Column: Starting to see the finish line

Now that my chemotherapy is every week instead of every other week, it feels like cancer treatment is flying by. It will be over before I know it.
So far, I’ve been through five rounds of the chemotherapy drug Taxol. As my doctor told me it would be, it’s been much easier on me than the previous combination of Adriamycin and Cytoxan. The side effects of this drug have not been as hard.
I haven’t felt any neuropathy so far. Perhaps that means the cryotherapy gloves and socks that I put on during treatments are working. Or perhaps it just hasn’t started yet. Only time will tell.
The chemotherapy is starting to discolor two of my fingernails and cause them to lift from the nail beds. This is an expected side effect. I’ve been rubbing tea tree oil on them to try to prevent them from completely coming off.
While things are going well for the most part, something really annoying keeps happening when I go in for blood tests before treatment. I keep nearly passing out and/or getting sick after a nurse takes blood.
Twice now the poor nurses have had to push me in a wheelchair either to the waiting room or back to chemo treatments.
Last time it happened it was after a nurse had trouble drawing blood. She asked me to put my arm over my head and cough. Then the syringes she was using kept breaking, causing me more anxiety and her more frustration.
Once she got done, I started to feeling-light headed and sick to my stomach.
These episodes usually pass quickly, and I started to feel better.
I don’t know whether to blame my strong aversion to blood and needles or if it’s something physical like dehydration or a low blood sugar. My nurses tell me I might be dehydrated. I just know that it’s a really bad feeling to be out of control of your own body.
I have seven more rounds of chemotherapy to go. If all goes as planned I’ll finish chemotherapy in mid September, right in time to have a much better fall than summer. Then comes radiation treatment.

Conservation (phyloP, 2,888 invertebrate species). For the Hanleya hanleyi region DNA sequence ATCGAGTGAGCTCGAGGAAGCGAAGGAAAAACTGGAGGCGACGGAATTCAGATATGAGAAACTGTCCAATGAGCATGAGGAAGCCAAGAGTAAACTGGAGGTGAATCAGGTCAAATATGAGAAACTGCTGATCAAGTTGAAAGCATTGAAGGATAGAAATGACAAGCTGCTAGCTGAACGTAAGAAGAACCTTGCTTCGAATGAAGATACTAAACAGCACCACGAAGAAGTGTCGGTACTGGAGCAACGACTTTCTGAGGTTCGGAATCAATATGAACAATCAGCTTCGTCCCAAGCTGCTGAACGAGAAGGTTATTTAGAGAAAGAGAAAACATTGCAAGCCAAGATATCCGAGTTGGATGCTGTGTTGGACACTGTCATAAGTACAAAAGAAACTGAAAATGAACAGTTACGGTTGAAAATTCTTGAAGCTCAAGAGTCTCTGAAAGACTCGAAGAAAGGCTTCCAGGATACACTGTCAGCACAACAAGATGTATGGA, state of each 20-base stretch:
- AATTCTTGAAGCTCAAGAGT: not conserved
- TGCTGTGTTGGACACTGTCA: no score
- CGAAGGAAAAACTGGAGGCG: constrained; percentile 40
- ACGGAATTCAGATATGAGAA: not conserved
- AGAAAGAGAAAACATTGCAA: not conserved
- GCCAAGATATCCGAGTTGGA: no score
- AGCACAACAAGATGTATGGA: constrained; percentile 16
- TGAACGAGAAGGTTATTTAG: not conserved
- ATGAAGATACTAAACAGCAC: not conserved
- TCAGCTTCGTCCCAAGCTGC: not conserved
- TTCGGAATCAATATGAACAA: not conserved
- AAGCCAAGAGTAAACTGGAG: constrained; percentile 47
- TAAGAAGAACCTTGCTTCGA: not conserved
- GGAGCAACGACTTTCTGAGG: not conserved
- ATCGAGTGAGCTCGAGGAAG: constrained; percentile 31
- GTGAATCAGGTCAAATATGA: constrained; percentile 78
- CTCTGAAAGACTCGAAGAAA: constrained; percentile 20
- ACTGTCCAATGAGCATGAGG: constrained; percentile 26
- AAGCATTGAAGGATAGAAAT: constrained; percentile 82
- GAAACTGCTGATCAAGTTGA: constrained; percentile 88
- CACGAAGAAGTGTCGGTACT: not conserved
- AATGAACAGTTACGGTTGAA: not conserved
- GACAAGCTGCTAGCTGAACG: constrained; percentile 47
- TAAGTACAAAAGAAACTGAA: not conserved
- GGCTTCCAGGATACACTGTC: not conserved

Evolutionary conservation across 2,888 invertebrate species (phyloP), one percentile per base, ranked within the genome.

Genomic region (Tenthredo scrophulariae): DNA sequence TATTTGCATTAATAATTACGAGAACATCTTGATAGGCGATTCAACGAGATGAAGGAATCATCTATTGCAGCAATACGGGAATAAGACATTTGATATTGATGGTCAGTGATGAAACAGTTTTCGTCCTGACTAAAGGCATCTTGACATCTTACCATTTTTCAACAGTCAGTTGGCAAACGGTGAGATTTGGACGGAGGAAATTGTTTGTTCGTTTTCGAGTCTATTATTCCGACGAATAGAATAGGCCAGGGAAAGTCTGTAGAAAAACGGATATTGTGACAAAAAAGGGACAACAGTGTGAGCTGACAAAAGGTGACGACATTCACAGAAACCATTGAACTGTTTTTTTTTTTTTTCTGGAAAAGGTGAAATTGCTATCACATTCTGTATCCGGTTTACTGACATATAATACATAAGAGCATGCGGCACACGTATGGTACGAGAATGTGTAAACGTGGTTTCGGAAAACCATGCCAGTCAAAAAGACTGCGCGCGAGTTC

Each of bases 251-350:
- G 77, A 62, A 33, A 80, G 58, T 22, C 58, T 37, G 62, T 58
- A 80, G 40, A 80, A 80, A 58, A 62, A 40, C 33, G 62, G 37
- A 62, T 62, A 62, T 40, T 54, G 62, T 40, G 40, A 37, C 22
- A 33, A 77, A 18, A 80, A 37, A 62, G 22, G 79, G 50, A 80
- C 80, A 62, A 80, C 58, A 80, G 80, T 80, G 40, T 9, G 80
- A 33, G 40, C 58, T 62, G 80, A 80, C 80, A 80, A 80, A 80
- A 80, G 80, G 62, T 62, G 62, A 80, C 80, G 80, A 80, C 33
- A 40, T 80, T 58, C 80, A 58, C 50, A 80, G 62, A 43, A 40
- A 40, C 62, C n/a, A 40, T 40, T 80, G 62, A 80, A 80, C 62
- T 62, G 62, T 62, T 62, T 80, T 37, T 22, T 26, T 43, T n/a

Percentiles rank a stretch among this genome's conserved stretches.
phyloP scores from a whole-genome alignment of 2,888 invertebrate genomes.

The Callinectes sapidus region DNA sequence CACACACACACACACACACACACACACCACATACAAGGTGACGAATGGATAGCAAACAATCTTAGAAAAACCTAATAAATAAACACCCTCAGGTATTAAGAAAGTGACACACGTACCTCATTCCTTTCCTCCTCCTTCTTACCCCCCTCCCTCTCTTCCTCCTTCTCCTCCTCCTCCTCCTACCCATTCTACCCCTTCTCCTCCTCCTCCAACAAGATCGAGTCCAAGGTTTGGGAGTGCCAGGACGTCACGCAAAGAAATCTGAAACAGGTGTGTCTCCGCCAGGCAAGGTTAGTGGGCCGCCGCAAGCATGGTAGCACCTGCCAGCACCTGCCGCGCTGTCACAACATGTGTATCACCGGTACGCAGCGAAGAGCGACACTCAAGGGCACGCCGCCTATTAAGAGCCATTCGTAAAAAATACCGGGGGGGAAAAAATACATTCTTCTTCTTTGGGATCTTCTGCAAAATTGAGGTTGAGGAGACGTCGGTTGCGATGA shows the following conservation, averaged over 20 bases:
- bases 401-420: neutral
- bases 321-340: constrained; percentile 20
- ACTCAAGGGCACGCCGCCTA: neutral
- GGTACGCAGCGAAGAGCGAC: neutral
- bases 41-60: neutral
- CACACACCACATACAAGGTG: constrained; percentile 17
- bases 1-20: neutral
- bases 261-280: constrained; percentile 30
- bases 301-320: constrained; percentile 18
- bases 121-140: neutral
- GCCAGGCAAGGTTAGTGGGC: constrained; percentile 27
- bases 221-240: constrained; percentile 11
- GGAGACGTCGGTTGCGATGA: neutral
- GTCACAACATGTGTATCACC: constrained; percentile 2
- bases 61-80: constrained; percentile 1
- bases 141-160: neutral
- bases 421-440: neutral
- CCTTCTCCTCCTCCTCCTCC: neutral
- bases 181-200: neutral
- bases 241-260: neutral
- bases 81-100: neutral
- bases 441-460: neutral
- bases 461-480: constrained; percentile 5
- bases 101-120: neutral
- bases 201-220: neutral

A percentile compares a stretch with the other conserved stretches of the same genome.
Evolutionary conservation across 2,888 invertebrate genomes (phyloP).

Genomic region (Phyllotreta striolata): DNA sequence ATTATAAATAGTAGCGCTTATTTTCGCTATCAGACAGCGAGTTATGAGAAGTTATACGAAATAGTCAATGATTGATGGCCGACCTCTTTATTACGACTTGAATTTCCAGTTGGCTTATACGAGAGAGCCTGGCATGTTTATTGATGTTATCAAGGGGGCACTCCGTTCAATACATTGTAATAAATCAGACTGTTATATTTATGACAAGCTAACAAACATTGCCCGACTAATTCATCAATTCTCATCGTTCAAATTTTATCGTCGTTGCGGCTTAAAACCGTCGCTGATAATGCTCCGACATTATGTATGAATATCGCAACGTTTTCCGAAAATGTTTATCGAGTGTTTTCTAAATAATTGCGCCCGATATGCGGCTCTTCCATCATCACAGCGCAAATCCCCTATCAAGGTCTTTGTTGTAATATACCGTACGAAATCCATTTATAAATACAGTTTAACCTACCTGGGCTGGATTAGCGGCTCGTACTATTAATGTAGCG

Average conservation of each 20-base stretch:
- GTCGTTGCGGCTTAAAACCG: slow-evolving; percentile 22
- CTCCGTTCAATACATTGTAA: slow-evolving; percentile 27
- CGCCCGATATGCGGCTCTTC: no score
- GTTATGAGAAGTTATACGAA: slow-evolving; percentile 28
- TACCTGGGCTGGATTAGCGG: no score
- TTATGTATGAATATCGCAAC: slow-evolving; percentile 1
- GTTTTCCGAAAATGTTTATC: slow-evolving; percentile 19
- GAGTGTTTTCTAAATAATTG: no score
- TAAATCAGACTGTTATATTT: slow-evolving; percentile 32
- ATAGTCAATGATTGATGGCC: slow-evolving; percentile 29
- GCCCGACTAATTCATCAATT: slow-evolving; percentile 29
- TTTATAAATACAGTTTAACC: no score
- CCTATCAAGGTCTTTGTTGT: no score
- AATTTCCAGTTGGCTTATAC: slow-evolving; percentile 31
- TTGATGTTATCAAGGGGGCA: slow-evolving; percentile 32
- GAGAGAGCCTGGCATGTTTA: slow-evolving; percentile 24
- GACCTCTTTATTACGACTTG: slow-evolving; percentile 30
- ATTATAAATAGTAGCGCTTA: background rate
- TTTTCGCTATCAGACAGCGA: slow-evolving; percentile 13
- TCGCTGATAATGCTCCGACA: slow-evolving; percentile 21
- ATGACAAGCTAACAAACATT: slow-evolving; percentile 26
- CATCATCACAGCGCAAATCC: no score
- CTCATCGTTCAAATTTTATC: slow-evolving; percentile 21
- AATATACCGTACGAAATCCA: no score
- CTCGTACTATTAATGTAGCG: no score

I am looking forward to a lot of things when cancer treatment is over. For one, I can’t wait for my hair to start to grow back. I still haven’t gotten used to seeing myself bald. I catch my reflection in the mirror sometimes and cringe at how bad I look.
I’m still wearing the light pink wig when I go out places. It gets me plenty of looks. Sometimes for a minute or two I’ll forget I’m wearing it until I notice people staring. Some people have even come out and ask me outright if it’s my real hair or a wig. Wearing a wig during the hot summer months has not been much fun.
I’m also looking forward to going back to work in an actual office instead of in my bedroom or couch. My cats are usually fine company but I’m really looking forward to being around other people again.
I’m looking forward to running again. I’d like to train for another half marathon next year. These days the only marathons I can do are marathons of Golden Girls episodes.
I hope that will change soon enough.

The way my treatment schedule works out, I’m usually feeling bad on Friday from the last round of treatment when I have to go in for another round. This week when I got there for them to run blood tests, the nurse told me she was having trouble drawing blood from my chemo port.
“I need you lift your arm over your head, turn your head and cough,” she says. Every once in a while she called me sweetie pie, which was endearing.
Then the syringes she was using kept breaking, causing me more anxiety and her more frustration.
I’m really squeamish about blood and all this wasn’t helping. Finally she got what she needed. But my vision got blurry and I started to feel lightheaded.
“I think I need to sit here for a second,” I say. She leaves to keep a blood pressure cuff and puts a trash can in front of me before she goes. I’m dry heaving into a trashcan when another nurse comes in, “Oh no you’re sick,” she says.
Thank goodness for nurses.
It passes quickly. I start to feel better, well enough to walk back out to the waiting room unassisted. The nurses don’t take any chances when I go back for treatment, though. They push me in a wheelchair.
I wish I could make this getting sick thing go away. More than anything it’s an inconvenience. My nurses tell me to drink more water, eat more and take my anti-nausea medicine before I come.
I hope that works.

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